The Octet is in four movements. The first is bold and vigorous, the second, the slow movement, is in essence a Romance, rich with Mendelssohn's graceful melody ; the Scherzo is in something like the same light-hearted measure as the Midsummer Night's Dream music, recalling its fairies, and the last is in fugal form. A theme from the Scherzo reappears in it; Mendelssohn was among the first of the great masters to make use of this device of recalling an earlier movement in the course of a later one.
THE first song ia the lament of a maid, coldly deserted by her love. The second is a whimsical little song which asks why a maiden's heart is soft as butter. In the third, the singer prays that the waters might rise and bear him to his father's threshold; and the fourth tells of Winter's going and the coming of Spring.
THE first of the Transylvanian songs is of three sad little orphans and their prayer that the Lord may take them under His care. In each verse of the second one, the singer tells of going to market and buying now a Rooster and now a Turkey, -3nd so on, although he had only one groat to spend. The third is a tale of a heartless wife who danced while her husband was dying, although her daughter called her home. The fourth is a sad song of the Weeping Willow, and the fifth is a merry air, rather like a Nursery Rhyme, about one, Longnose, who comes and eats everything in the larder. POLTRONIERI and INTERNATIONAL STRING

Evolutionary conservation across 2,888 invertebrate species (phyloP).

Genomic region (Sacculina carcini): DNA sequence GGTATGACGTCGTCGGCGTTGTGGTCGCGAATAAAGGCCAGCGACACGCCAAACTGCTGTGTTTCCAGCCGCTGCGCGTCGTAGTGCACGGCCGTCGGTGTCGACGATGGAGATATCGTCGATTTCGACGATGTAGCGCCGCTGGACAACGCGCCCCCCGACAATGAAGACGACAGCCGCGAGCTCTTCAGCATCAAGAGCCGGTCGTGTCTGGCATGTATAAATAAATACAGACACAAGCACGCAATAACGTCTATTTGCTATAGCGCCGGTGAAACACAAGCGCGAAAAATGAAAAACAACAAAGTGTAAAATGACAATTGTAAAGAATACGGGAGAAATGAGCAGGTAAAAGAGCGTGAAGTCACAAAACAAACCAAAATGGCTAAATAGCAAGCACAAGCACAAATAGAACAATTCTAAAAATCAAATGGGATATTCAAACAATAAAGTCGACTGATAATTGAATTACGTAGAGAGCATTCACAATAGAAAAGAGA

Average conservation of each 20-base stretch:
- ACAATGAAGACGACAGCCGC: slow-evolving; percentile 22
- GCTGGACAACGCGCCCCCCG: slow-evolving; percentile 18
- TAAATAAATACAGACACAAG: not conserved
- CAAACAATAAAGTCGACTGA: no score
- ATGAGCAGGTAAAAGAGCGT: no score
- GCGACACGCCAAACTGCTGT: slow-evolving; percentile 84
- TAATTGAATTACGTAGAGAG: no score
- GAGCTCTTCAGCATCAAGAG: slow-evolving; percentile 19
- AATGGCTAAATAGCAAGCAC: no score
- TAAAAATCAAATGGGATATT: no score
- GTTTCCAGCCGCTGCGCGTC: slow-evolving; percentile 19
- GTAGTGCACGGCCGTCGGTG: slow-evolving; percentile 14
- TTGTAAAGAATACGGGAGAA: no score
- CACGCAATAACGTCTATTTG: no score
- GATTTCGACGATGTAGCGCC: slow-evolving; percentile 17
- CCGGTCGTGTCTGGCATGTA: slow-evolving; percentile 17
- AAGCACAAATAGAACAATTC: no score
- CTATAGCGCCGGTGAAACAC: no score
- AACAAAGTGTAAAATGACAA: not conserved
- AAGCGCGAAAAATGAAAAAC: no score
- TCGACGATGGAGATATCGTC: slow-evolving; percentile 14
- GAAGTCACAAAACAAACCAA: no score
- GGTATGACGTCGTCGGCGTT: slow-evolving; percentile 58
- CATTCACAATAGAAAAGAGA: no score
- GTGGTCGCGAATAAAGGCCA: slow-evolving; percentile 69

AT this end of Europe we know very little of Roumanian music; that we know anything of it at all is chiefly due to Georges Enesco. Born in 1881, he studied in Paris and in Vienna, but that insight into the more conventional music of Western Europe has not in any way modified his enthusiasm for the folk songs of his own country. Many of these tunes sound to us very like the Hungarian national music with which such great people as Liszt and Brahms have made us familiar; as in most music of Slav origin, strong bold rhythm is the feature which strikes the listener chiefly.
Enesco's own music, whether or not it is making actual use of folk tunes, is Roumanian in the sense that it embodies something of their spirit, in the very same way in which much of the modern music of ces own country is definitely English.